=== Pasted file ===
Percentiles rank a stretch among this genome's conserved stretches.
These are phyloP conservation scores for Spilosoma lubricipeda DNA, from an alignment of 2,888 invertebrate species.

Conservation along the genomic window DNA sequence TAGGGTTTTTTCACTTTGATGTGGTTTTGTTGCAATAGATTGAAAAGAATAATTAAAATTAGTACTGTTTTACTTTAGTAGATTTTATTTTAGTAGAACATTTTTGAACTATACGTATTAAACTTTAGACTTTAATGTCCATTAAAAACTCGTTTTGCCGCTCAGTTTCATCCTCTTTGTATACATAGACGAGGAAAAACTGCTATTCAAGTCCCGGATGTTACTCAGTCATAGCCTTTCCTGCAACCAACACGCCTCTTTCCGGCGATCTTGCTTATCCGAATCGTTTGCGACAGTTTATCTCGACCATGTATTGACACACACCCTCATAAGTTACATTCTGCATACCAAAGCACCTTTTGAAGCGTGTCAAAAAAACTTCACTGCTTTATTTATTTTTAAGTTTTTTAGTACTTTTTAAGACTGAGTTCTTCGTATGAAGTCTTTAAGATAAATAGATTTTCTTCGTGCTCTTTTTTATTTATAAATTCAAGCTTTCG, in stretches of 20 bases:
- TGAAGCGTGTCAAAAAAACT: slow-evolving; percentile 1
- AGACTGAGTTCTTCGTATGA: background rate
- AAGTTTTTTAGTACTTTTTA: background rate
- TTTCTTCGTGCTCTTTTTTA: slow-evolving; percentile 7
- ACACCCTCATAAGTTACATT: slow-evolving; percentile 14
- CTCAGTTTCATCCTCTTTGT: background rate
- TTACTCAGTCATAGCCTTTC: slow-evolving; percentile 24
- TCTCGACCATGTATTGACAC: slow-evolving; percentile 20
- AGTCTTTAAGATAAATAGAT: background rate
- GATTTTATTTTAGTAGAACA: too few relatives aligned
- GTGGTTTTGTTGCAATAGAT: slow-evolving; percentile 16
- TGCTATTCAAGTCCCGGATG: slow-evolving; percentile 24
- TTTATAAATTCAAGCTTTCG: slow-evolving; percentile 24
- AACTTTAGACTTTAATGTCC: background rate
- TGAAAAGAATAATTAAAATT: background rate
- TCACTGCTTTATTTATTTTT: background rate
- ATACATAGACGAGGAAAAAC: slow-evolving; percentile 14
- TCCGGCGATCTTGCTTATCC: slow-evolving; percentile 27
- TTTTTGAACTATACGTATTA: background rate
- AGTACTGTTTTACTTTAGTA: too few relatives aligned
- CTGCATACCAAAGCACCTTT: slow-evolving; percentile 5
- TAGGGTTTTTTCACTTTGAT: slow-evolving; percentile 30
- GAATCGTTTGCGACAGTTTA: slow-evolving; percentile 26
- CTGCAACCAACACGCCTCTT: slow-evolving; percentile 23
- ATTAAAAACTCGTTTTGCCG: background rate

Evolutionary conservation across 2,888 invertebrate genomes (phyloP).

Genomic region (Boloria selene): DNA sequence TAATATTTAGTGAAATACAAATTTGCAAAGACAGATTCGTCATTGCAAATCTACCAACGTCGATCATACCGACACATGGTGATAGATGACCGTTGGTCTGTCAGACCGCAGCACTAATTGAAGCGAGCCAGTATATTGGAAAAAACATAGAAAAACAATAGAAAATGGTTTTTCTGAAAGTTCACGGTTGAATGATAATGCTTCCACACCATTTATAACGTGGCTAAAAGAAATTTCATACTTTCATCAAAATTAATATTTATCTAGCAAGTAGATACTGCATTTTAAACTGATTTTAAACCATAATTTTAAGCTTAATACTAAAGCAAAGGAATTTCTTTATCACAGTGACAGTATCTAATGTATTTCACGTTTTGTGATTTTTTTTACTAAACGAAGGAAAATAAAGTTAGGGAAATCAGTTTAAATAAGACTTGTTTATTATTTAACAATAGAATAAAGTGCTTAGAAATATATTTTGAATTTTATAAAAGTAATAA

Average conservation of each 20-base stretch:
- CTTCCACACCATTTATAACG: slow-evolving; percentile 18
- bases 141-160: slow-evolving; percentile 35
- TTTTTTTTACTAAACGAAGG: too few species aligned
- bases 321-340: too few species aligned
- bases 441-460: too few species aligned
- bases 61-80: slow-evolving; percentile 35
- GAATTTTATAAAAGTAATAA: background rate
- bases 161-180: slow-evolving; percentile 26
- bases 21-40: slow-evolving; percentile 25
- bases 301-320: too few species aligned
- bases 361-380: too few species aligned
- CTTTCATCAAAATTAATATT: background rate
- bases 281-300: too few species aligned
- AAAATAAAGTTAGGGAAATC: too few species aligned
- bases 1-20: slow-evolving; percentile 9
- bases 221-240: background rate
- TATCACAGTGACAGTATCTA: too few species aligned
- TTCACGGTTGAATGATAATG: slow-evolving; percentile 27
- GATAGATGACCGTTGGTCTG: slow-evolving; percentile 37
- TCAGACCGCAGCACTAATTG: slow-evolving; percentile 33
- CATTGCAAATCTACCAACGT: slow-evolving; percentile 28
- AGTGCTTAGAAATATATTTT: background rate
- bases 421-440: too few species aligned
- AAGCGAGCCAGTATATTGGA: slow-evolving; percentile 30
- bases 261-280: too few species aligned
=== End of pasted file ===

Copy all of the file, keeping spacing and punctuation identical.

Percentiles rank a stretch among this genome's conserved stretches.
These are phyloP conservation scores for Spilosoma lubricipeda DNA, from an alignment of 2,888 invertebrate species.

Conservation along the genomic window DNA sequence TAGGGTTTTTTCACTTTGATGTGGTTTTGTTGCAATAGATTGAAAAGAATAATTAAAATTAGTACTGTTTTACTTTAGTAGATTTTATTTTAGTAGAACATTTTTGAACTATACGTATTAAACTTTAGACTTTAATGTCCATTAAAAACTCGTTTTGCCGCTCAGTTTCATCCTCTTTGTATACATAGACGAGGAAAAACTGCTATTCAAGTCCCGGATGTTACTCAGTCATAGCCTTTCCTGCAACCAACACGCCTCTTTCCGGCGATCTTGCTTATCCGAATCGTTTGCGACAGTTTATCTCGACCATGTATTGACACACACCCTCATAAGTTACATTCTGCATACCAAAGCACCTTTTGAAGCGTGTCAAAAAAACTTCACTGCTTTATTTATTTTTAAGTTTTTTAGTACTTTTTAAGACTGAGTTCTTCGTATGAAGTCTTTAAGATAAATAGATTTTCTTCGTGCTCTTTTTTATTTATAAATTCAAGCTTTCG, in stretches of 20 bases:
- TGAAGCGTGTCAAAAAAACT: slow-evolving; percentile 1
- AGACTGAGTTCTTCGTATGA: background rate
- AAGTTTTTTAGTACTTTTTA: background rate
- TTTCTTCGTGCTCTTTTTTA: slow-evolving; percentile 7
- ACACCCTCATAAGTTACATT: slow-evolving; percentile 14
- CTCAGTTTCATCCTCTTTGT: background rate
- TTACTCAGTCATAGCCTTTC: slow-evolving; percentile 24
- TCTCGACCATGTATTGACAC: slow-evolving; percentile 20
- AGTCTTTAAGATAAATAGAT: background rate
- GATTTTATTTTAGTAGAACA: too few relatives aligned
- GTGGTTTTGTTGCAATAGAT: slow-evolving; percentile 16
- TGCTATTCAAGTCCCGGATG: slow-evolving; percentile 24
- TTTATAAATTCAAGCTTTCG: slow-evolving; percentile 24
- AACTTTAGACTTTAATGTCC: background rate
- TGAAAAGAATAATTAAAATT: background rate
- TCACTGCTTTATTTATTTTT: background rate
- ATACATAGACGAGGAAAAAC: slow-evolving; percentile 14
- TCCGGCGATCTTGCTTATCC: slow-evolving; percentile 27
- TTTTTGAACTATACGTATTA: background rate
- AGTACTGTTTTACTTTAGTA: too few relatives aligned
- CTGCATACCAAAGCACCTTT: slow-evolving; percentile 5
- TAGGGTTTTTTCACTTTGAT: slow-evolving; percentile 30
- GAATCGTTTGCGACAGTTTA: slow-evolving; percentile 26
- CTGCAACCAACACGCCTCTT: slow-evolving; percentile 23
- ATTAAAAACTCGTTTTGCCG: background rate

Evolutionary conservation across 2,888 invertebrate genomes (phyloP).

Genomic region (Boloria selene): DNA sequence TAATATTTAGTGAAATACAAATTTGCAAAGACAGATTCGTCATTGCAAATCTACCAACGTCGATCATACCGACACATGGTGATAGATGACCGTTGGTCTGTCAGACCGCAGCACTAATTGAAGCGAGCCAGTATATTGGAAAAAACATAGAAAAACAATAGAAAATGGTTTTTCTGAAAGTTCACGGTTGAATGATAATGCTTCCACACCATTTATAACGTGGCTAAAAGAAATTTCATACTTTCATCAAAATTAATATTTATCTAGCAAGTAGATACTGCATTTTAAACTGATTTTAAACCATAATTTTAAGCTTAATACTAAAGCAAAGGAATTTCTTTATCACAGTGACAGTATCTAATGTATTTCACGTTTTGTGATTTTTTTTACTAAACGAAGGAAAATAAAGTTAGGGAAATCAGTTTAAATAAGACTTGTTTATTATTTAACAATAGAATAAAGTGCTTAGAAATATATTTTGAATTTTATAAAAGTAATAA

Average conservation of each 20-base stretch:
- CTTCCACACCATTTATAACG: slow-evolving; percentile 18
- bases 141-160: slow-evolving; percentile 35
- TTTTTTTTACTAAACGAAGG: too few species aligned
- bases 321-340: too few species aligned
- bases 441-460: too few species aligned
- bases 61-80: slow-evolving; percentile 35
- GAATTTTATAAAAGTAATAA: background rate
- bases 161-180: slow-evolving; percentile 26
- bases 21-40: slow-evolving; percentile 25
- bases 301-320: too few species aligned
- bases 361-380: too few species aligned
- CTTTCATCAAAATTAATATT: background rate
- bases 281-300: too few species aligned
- AAAATAAAGTTAGGGAAATC: too few species aligned
- bases 1-20: slow-evolving; percentile 9
- bases 221-240: background rate
- TATCACAGTGACAGTATCTA: too few species aligned
- TTCACGGTTGAATGATAATG: slow-evolving; percentile 27
- GATAGATGACCGTTGGTCTG: slow-evolving; percentile 37
- TCAGACCGCAGCACTAATTG: slow-evolving; percentile 33
- CATTGCAAATCTACCAACGT: slow-evolving; percentile 28
- AGTGCTTAGAAATATATTTT: background rate
- bases 421-440: too few species aligned
- AAGCGAGCCAGTATATTGGA: slow-evolving; percentile 30
- bases 261-280: too few species aligned